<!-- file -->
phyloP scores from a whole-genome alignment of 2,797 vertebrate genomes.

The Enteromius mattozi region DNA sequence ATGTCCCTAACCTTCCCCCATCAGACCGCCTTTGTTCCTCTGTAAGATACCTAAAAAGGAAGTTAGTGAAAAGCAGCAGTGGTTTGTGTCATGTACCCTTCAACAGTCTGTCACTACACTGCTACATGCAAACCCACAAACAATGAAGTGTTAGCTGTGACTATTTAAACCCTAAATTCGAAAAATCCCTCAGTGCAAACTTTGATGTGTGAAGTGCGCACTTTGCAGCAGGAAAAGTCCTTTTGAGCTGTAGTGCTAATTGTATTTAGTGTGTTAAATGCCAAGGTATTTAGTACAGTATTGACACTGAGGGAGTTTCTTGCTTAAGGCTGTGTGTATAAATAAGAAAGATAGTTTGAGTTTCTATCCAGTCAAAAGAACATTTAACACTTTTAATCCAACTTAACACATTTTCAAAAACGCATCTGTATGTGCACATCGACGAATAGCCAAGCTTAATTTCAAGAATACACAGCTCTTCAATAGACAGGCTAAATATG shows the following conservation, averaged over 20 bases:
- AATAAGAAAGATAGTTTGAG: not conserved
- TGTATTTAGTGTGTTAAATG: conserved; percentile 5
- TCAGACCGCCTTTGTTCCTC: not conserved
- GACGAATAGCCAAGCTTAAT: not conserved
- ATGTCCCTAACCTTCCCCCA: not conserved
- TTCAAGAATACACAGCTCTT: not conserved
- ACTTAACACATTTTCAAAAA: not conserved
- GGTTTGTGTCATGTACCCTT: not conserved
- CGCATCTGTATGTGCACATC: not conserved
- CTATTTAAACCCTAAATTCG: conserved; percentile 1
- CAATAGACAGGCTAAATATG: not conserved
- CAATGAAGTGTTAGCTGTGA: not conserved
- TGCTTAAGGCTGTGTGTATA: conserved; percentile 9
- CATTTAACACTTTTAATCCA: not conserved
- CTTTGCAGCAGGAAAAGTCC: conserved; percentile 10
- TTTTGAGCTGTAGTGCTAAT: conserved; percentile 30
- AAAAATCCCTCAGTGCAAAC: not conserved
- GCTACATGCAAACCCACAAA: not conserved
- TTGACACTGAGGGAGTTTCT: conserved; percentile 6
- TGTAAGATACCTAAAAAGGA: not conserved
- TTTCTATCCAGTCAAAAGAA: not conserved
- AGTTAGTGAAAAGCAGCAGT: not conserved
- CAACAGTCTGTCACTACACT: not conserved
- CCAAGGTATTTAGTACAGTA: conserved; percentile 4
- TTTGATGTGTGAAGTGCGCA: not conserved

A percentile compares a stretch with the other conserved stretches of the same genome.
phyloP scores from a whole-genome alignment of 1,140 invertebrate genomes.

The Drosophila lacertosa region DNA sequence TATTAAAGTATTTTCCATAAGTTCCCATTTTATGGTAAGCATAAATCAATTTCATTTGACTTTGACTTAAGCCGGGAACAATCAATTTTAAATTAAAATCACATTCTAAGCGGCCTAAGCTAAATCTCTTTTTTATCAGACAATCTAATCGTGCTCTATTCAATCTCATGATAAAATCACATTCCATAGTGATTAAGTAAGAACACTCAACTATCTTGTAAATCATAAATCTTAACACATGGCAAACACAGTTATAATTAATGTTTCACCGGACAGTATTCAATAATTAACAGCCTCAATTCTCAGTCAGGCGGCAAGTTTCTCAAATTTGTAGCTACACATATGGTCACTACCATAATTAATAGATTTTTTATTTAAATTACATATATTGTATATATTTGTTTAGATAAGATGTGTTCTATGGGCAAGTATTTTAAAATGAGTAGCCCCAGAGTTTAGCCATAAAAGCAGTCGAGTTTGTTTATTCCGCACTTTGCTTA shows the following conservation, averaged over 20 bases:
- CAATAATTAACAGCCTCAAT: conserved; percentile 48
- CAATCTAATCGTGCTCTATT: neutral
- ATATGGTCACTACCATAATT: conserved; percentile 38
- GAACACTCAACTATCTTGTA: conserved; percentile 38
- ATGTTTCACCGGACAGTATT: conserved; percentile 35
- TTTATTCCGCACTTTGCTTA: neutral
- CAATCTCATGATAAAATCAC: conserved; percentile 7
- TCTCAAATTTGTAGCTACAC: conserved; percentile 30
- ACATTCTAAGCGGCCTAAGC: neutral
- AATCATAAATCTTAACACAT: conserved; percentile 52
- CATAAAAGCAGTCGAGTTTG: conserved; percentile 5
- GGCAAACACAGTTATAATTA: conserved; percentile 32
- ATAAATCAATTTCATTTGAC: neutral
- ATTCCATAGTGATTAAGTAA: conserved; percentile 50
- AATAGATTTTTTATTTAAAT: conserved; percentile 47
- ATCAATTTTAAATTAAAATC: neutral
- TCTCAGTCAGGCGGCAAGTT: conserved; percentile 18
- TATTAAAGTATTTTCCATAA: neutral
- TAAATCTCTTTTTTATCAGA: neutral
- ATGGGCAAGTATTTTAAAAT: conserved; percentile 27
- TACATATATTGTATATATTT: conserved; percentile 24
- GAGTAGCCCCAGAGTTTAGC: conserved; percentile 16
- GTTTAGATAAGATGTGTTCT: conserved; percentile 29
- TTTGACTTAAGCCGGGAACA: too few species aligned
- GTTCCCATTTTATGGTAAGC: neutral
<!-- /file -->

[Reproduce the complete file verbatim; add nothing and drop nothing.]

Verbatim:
phyloP scores from a whole-genome alignment of 2,797 vertebrate genomes.

The Enteromius mattozi region DNA sequence ATGTCCCTAACCTTCCCCCATCAGACCGCCTTTGTTCCTCTGTAAGATACCTAAAAAGGAAGTTAGTGAAAAGCAGCAGTGGTTTGTGTCATGTACCCTTCAACAGTCTGTCACTACACTGCTACATGCAAACCCACAAACAATGAAGTGTTAGCTGTGACTATTTAAACCCTAAATTCGAAAAATCCCTCAGTGCAAACTTTGATGTGTGAAGTGCGCACTTTGCAGCAGGAAAAGTCCTTTTGAGCTGTAGTGCTAATTGTATTTAGTGTGTTAAATGCCAAGGTATTTAGTACAGTATTGACACTGAGGGAGTTTCTTGCTTAAGGCTGTGTGTATAAATAAGAAAGATAGTTTGAGTTTCTATCCAGTCAAAAGAACATTTAACACTTTTAATCCAACTTAACACATTTTCAAAAACGCATCTGTATGTGCACATCGACGAATAGCCAAGCTTAATTTCAAGAATACACAGCTCTTCAATAGACAGGCTAAATATG shows the following conservation, averaged over 20 bases:
- AATAAGAAAGATAGTTTGAG: not conserved
- TGTATTTAGTGTGTTAAATG: conserved; percentile 5
- TCAGACCGCCTTTGTTCCTC: not conserved
- GACGAATAGCCAAGCTTAAT: not conserved
- ATGTCCCTAACCTTCCCCCA: not conserved
- TTCAAGAATACACAGCTCTT: not conserved
- ACTTAACACATTTTCAAAAA: not conserved
- GGTTTGTGTCATGTACCCTT: not conserved
- CGCATCTGTATGTGCACATC: not conserved
- CTATTTAAACCCTAAATTCG: conserved; percentile 1
- CAATAGACAGGCTAAATATG: not conserved
- CAATGAAGTGTTAGCTGTGA: not conserved
- TGCTTAAGGCTGTGTGTATA: conserved; percentile 9
- CATTTAACACTTTTAATCCA: not conserved
- CTTTGCAGCAGGAAAAGTCC: conserved; percentile 10
- TTTTGAGCTGTAGTGCTAAT: conserved; percentile 30
- AAAAATCCCTCAGTGCAAAC: not conserved
- GCTACATGCAAACCCACAAA: not conserved
- TTGACACTGAGGGAGTTTCT: conserved; percentile 6
- TGTAAGATACCTAAAAAGGA: not conserved
- TTTCTATCCAGTCAAAAGAA: not conserved
- AGTTAGTGAAAAGCAGCAGT: not conserved
- CAACAGTCTGTCACTACACT: not conserved
- CCAAGGTATTTAGTACAGTA: conserved; percentile 4
- TTTGATGTGTGAAGTGCGCA: not conserved

A percentile compares a stretch with the other conserved stretches of the same genome.
phyloP scores from a whole-genome alignment of 1,140 invertebrate genomes.

The Drosophila lacertosa region DNA sequence TATTAAAGTATTTTCCATAAGTTCCCATTTTATGGTAAGCATAAATCAATTTCATTTGACTTTGACTTAAGCCGGGAACAATCAATTTTAAATTAAAATCACATTCTAAGCGGCCTAAGCTAAATCTCTTTTTTATCAGACAATCTAATCGTGCTCTATTCAATCTCATGATAAAATCACATTCCATAGTGATTAAGTAAGAACACTCAACTATCTTGTAAATCATAAATCTTAACACATGGCAAACACAGTTATAATTAATGTTTCACCGGACAGTATTCAATAATTAACAGCCTCAATTCTCAGTCAGGCGGCAAGTTTCTCAAATTTGTAGCTACACATATGGTCACTACCATAATTAATAGATTTTTTATTTAAATTACATATATTGTATATATTTGTTTAGATAAGATGTGTTCTATGGGCAAGTATTTTAAAATGAGTAGCCCCAGAGTTTAGCCATAAAAGCAGTCGAGTTTGTTTATTCCGCACTTTGCTTA shows the following conservation, averaged over 20 bases:
- CAATAATTAACAGCCTCAAT: conserved; percentile 48
- CAATCTAATCGTGCTCTATT: neutral
- ATATGGTCACTACCATAATT: conserved; percentile 38
- GAACACTCAACTATCTTGTA: conserved; percentile 38
- ATGTTTCACCGGACAGTATT: conserved; percentile 35
- TTTATTCCGCACTTTGCTTA: neutral
- CAATCTCATGATAAAATCAC: conserved; percentile 7
- TCTCAAATTTGTAGCTACAC: conserved; percentile 30
- ACATTCTAAGCGGCCTAAGC: neutral
- AATCATAAATCTTAACACAT: conserved; percentile 52
- CATAAAAGCAGTCGAGTTTG: conserved; percentile 5
- GGCAAACACAGTTATAATTA: conserved; percentile 32
- ATAAATCAATTTCATTTGAC: neutral
- ATTCCATAGTGATTAAGTAA: conserved; percentile 50
- AATAGATTTTTTATTTAAAT: conserved; percentile 47
- ATCAATTTTAAATTAAAATC: neutral
- TCTCAGTCAGGCGGCAAGTT: conserved; percentile 18
- TATTAAAGTATTTTCCATAA: neutral
- TAAATCTCTTTTTTATCAGA: neutral
- ATGGGCAAGTATTTTAAAAT: conserved; percentile 27
- TACATATATTGTATATATTT: conserved; percentile 24
- GAGTAGCCCCAGAGTTTAGC: conserved; percentile 16
- GTTTAGATAAGATGTGTTCT: conserved; percentile 29
- TTTGACTTAAGCCGGGAACA: too few species aligned
- GTTCCCATTTTATGGTAAGC: neutral